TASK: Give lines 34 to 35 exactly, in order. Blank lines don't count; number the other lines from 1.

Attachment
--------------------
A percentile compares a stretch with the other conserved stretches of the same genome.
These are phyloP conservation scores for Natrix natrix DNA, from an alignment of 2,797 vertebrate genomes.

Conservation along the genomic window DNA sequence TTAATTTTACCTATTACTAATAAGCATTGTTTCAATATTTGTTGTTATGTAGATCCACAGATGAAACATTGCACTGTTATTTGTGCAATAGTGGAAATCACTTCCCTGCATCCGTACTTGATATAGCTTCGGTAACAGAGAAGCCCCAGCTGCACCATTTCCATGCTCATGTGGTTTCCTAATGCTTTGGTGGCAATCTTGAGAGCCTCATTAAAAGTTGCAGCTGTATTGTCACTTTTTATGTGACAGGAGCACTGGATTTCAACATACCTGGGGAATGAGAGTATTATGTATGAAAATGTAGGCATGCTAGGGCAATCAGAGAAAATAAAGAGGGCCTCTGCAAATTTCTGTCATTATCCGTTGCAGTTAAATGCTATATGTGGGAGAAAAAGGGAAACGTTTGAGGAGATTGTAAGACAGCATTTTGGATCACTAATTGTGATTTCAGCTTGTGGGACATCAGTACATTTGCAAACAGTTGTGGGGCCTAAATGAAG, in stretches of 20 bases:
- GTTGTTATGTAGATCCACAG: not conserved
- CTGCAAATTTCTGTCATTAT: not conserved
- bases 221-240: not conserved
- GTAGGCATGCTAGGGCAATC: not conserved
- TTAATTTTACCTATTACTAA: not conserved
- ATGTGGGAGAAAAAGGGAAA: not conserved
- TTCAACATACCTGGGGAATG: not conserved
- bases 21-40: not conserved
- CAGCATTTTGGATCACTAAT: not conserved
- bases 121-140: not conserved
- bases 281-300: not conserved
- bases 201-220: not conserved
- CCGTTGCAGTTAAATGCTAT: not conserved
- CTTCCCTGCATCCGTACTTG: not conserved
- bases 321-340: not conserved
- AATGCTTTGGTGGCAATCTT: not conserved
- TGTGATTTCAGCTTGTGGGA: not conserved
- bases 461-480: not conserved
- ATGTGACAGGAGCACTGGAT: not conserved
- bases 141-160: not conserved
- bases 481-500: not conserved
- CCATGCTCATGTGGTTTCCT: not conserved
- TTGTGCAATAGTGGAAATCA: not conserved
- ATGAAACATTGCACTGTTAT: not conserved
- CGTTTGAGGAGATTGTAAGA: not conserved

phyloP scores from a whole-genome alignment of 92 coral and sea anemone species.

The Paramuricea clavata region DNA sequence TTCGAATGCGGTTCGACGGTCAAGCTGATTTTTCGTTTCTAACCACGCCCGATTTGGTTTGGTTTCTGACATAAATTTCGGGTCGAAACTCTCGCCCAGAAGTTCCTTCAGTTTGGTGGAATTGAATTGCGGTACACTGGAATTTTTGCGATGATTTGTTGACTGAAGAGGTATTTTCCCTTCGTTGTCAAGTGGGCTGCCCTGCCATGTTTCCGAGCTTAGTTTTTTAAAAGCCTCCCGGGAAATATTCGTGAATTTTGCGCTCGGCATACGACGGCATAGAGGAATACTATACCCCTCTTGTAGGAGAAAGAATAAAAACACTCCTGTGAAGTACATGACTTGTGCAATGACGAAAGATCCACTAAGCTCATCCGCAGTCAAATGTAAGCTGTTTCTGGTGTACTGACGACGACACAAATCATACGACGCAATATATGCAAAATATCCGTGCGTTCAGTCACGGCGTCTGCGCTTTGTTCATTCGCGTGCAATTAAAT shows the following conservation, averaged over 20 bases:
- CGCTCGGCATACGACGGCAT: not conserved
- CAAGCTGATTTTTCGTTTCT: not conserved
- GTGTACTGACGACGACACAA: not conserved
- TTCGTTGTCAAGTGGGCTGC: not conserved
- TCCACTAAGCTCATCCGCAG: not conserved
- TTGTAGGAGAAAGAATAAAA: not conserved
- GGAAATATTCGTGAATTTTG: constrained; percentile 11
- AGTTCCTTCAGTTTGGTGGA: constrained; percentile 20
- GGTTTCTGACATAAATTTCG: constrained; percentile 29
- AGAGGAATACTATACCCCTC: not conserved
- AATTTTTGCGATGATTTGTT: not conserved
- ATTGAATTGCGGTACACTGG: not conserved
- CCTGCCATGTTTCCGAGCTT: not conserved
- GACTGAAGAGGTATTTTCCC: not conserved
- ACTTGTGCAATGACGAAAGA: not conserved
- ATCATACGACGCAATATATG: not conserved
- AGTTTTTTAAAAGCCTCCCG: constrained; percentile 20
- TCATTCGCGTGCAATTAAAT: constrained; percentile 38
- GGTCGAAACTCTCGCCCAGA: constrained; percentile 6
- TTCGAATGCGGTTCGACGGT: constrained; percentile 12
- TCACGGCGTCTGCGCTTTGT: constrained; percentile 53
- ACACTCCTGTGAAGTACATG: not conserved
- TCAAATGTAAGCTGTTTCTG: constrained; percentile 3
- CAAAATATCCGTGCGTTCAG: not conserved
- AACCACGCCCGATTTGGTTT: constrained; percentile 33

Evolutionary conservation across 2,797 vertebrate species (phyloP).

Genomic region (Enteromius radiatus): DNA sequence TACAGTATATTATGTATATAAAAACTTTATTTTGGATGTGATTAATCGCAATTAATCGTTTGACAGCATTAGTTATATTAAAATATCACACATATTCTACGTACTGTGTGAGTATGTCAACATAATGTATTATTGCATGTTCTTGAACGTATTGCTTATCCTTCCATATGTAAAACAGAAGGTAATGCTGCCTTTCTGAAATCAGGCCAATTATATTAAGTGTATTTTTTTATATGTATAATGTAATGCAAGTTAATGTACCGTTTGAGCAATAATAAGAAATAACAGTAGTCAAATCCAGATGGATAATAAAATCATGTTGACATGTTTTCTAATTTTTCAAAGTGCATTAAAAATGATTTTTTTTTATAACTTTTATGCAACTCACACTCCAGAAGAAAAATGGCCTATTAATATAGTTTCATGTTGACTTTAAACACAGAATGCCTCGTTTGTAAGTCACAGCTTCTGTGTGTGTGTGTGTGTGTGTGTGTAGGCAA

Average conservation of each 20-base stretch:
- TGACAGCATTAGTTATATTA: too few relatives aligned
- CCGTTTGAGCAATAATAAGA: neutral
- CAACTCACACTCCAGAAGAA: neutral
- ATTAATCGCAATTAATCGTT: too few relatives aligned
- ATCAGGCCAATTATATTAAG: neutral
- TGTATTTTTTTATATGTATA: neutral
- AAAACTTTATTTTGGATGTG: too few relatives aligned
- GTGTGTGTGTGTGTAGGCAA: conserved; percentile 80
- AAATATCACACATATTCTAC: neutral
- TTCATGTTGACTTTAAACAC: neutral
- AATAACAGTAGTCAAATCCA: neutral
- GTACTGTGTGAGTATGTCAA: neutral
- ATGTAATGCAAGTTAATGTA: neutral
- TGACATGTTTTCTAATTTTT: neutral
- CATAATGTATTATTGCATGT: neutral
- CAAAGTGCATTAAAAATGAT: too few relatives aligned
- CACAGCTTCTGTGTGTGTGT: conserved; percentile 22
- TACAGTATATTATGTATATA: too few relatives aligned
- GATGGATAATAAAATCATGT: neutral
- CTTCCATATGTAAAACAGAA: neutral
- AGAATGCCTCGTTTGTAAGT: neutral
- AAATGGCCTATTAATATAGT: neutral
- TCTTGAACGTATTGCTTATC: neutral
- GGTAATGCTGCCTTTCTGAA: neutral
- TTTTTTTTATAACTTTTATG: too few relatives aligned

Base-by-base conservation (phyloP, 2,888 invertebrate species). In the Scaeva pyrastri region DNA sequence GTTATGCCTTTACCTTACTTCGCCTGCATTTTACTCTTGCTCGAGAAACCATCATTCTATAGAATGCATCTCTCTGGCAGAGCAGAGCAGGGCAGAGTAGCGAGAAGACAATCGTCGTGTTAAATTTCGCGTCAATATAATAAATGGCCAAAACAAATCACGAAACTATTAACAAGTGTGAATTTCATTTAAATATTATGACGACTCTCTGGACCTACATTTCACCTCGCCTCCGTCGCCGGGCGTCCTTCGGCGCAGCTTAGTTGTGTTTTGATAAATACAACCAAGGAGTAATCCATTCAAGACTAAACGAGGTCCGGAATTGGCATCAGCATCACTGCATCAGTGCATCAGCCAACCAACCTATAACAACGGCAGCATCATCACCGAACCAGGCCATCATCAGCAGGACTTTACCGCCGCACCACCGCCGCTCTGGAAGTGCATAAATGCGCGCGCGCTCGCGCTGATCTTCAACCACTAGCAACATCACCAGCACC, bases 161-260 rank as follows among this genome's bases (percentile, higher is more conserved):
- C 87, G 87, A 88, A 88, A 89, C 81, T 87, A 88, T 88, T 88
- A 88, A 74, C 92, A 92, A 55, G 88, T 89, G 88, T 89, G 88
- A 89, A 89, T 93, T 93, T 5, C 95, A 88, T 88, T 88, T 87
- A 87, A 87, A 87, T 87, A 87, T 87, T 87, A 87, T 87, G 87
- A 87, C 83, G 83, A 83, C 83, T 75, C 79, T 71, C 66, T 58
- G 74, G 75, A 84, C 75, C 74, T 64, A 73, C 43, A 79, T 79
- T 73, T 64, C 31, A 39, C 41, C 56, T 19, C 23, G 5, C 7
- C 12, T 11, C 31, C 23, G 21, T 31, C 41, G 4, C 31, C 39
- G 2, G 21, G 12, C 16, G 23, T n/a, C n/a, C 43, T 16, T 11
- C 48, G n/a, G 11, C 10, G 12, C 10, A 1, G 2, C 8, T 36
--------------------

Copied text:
- TTCGTTGTCAAGTGGGCTGC: not conserved
- TCCACTAAGCTCATCCGCAG: not conserved